Sh23bn city water project row rages
Murang’a leaders and officials of Tana Athi Water Service Board are scheduled to meet in the next three weeks to iron out differences over a Sh23 billion water project meant to increase flow to Nairobi.
Murang’a Assembly Speaker Nduati Kariuki, in an interview, said the meeting that brings together all the county leaders would be held late this month.
“During a special seating at the Assembly, I was instructed to call a forum of all stakeholders — including Athi Water Service Board — on January 21. The Assembly passed a motion to that effect,” said the Speaker.
Murang’a Senator Kembi Gitura said there was a need for such a forum to array fears and safeguard the county’s natural resources.
The multibillion water project expected to benefit Nairobi is in limbo after it was suspended by Murang’a County Assembly.
Dubbed the Northern Water Collector Tunnel, it aims at supplying Nairobi with an additional 140,000 cubic metres of water.
The standoff between the county and Athi Water Service Board (AWSB) has been caused by fears that tapping water using tunnels from rivers Maragua, Irati and Gikigie might lead to a water crisis in the area.
All the water of the three main rivers might be used to water Nairobi, leading to an acute shortage in Murang’a, residents claim.
A flurry of meetings have previously taken place between county leaders and the Athi Water board, which is implementing the Sh23.5 billion project funded by the World Bank, but with no concrete compromise.
The Assembly previously suspended the project, with MCAs calling for fresh talks and binding agreements with AWSB before implementation.
During a previous stormy session, MCAs termed the project “secretive” arguing that both the county government and the Assembly lacked adequate information on how it will be executed.
The suspension motion sponsored by Mr Joseph Machiri, who chairs the Water and Environmental Committee, received overwhelming support from MCAs.
The tunnel is to be 11.8km long with a diameter of three meters. It will be dug between 20 meters and 250 meters below the ground surface, subject to the terrain.
Mr Machiri, who is also the Kamacharia ward rep, in his motion argued that the board should implement the project with caution to ensure water levels in rivers were not affected.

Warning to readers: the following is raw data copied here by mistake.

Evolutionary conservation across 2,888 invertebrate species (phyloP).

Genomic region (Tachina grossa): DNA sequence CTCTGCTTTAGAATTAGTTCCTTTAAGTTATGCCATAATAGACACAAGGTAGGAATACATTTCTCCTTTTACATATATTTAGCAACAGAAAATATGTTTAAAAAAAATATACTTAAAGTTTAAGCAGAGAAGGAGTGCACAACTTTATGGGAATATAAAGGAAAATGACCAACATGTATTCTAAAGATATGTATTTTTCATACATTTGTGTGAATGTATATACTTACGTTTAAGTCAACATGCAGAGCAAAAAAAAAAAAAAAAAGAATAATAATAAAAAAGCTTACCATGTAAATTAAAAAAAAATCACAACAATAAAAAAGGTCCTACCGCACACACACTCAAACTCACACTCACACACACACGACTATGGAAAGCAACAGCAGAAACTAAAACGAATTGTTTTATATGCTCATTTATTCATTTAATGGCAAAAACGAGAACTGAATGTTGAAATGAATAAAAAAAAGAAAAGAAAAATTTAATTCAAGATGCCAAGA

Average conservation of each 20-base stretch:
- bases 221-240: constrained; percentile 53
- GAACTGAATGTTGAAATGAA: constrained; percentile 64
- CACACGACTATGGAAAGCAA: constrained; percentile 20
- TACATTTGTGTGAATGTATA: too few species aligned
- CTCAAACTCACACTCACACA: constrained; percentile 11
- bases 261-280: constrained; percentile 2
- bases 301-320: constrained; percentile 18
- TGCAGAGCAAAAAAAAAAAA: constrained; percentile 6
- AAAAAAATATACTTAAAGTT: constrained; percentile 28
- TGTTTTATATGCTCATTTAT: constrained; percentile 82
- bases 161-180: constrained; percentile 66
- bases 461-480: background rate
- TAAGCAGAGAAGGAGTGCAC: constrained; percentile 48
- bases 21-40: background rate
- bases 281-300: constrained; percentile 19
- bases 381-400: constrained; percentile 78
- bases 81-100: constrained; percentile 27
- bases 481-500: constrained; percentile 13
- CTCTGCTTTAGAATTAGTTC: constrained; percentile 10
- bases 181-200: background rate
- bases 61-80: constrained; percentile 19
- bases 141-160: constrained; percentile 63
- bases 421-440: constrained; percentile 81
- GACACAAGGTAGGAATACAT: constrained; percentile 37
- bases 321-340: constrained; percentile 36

By 2035, due to increased population, Nairobi would require 1.2 billion litres of water daily, thus the need for expansion. The city already draws millions of litres of water from Ndaka-ini Dam in Gatanga constituency, Murang’a.
The MCA also noted that irrigation and other water programmes initiated by the county government may be adversely affected by the tunnel, which is to be dug along the Aberdare Forest.
In the new demands, the Assembly sought an elaborate programme for re-afforestation and conservation of the Aberdare water tower currently suffering the effects of massive logging and other human activities.
The project would also lead to closure of three power stations depending on water from rivers flowing from the Aberdares, the leaders argued. The motion also sought for payment of Sh1 for each cubic metre of water supplied to Nairobi from Murang’a.
“If we allow construction of the tunnel, which is expected to be more than 250 metres deep, it could absorb all the waters, leaving the entire Murang’a county without water for domestic use,” said Mr Machiri.
The members added that the depth of the tunnel is questionable as it could tap into all the underground water.
They called for a scientific environmental assessment.
The MCA said they had obtained documents showing the board had earlier proposed to construct a dam at Ichichi but was unable to do so because it was too expensive. He urged the board to revert to the dam construction, which had a lesser impact on the environment.
Members also urged the halting of the project until all residents got access to piped water, noting that only 36 per cent had access to clean water, with the rest depending on rivers which may dry up due to the tunnel.